When I was a child, I discovered an author named Alexander Key. He’s best known for his science-fiction story “Escape to Witch Mountain”, although he wrote quite a lot of books that aren’t as famous. One of those was called “Flight to the Lonesome Place”, a SF/mystery featuring a boy math genius, a psychic girl and a disembodied voice named Marlowe who seems to know far more about what’s going on than he’s telling. I was fascinated by Marlowe. Why was he just a voice? Was he an invisible person? Was he imaginary? I gave it my best thought, and finally decided it was time to ask the author. This was back in the days before the internet, so I wrote Mr Key a letter, sent it to his publisher and hoped for the best. Several months later, I received a response – a delightful letter from Mr Key, thanking me for enjoying his stories. He didn’t really answer my question about Marlowe, but I was so thrilled that he wrote back, I didn’t get too upset about it. Besides, by then I’d moved on to other books and other questions. Many years later I was visiting my parents at their mountain place in North Carolina, and we stopped at a small bookstore. They had a display of Key’s in their children’s department, and I mentioned to the bookseller that I’d always loved the author. She told me that he had lived near there for the last years of his life, passing away only a few years before. I remembered the mystery of Marlowe, and I was terribly disappointed that I’d been so close to a childhood hero and never knew. I could conceivably have asked him in person, if only I’d known!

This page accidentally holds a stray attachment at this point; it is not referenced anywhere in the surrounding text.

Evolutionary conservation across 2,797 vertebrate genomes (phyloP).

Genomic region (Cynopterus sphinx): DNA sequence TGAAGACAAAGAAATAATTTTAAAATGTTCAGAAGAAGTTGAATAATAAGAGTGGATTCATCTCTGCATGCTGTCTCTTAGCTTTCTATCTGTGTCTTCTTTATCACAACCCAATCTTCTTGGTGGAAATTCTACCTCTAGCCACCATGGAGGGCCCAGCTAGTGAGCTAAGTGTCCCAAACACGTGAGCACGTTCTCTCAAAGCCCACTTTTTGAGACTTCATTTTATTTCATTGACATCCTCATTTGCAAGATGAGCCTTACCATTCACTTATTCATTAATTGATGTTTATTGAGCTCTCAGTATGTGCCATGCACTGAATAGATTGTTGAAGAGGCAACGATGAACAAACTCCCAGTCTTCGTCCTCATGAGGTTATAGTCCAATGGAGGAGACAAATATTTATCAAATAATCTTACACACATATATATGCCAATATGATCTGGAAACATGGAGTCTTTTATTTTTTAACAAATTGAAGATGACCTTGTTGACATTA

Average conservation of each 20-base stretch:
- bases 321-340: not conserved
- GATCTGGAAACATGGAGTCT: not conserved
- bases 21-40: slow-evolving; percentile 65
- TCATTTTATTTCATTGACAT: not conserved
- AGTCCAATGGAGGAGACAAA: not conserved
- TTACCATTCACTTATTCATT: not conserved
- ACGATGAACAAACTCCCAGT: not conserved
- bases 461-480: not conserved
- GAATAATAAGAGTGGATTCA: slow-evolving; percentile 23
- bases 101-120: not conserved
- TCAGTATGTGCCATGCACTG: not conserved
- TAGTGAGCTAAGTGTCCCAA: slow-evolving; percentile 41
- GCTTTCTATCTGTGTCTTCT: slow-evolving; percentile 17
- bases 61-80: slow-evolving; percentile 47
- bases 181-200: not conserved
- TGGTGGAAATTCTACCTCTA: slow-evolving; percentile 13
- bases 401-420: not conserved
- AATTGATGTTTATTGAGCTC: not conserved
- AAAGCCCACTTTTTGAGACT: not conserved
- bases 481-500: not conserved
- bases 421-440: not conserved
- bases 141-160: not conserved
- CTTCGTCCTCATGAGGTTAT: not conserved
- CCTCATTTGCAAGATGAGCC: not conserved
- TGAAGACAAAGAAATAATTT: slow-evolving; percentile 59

These days it’s simple to contact authors you love. No more sending to the publisher and waiting months for an answer. Most authors make email addresses available to our readers, because letter writing has become a lost art, as has waiting more than a few hours for anything. Authors have blogs and Twitter accounts and interact with readers easily. But there are wonderful authors who can’t be reached even on the internet, authors who’ve left this existence. Today I’d love to know what you would ask one of those authors if you had the chance to speak to him.
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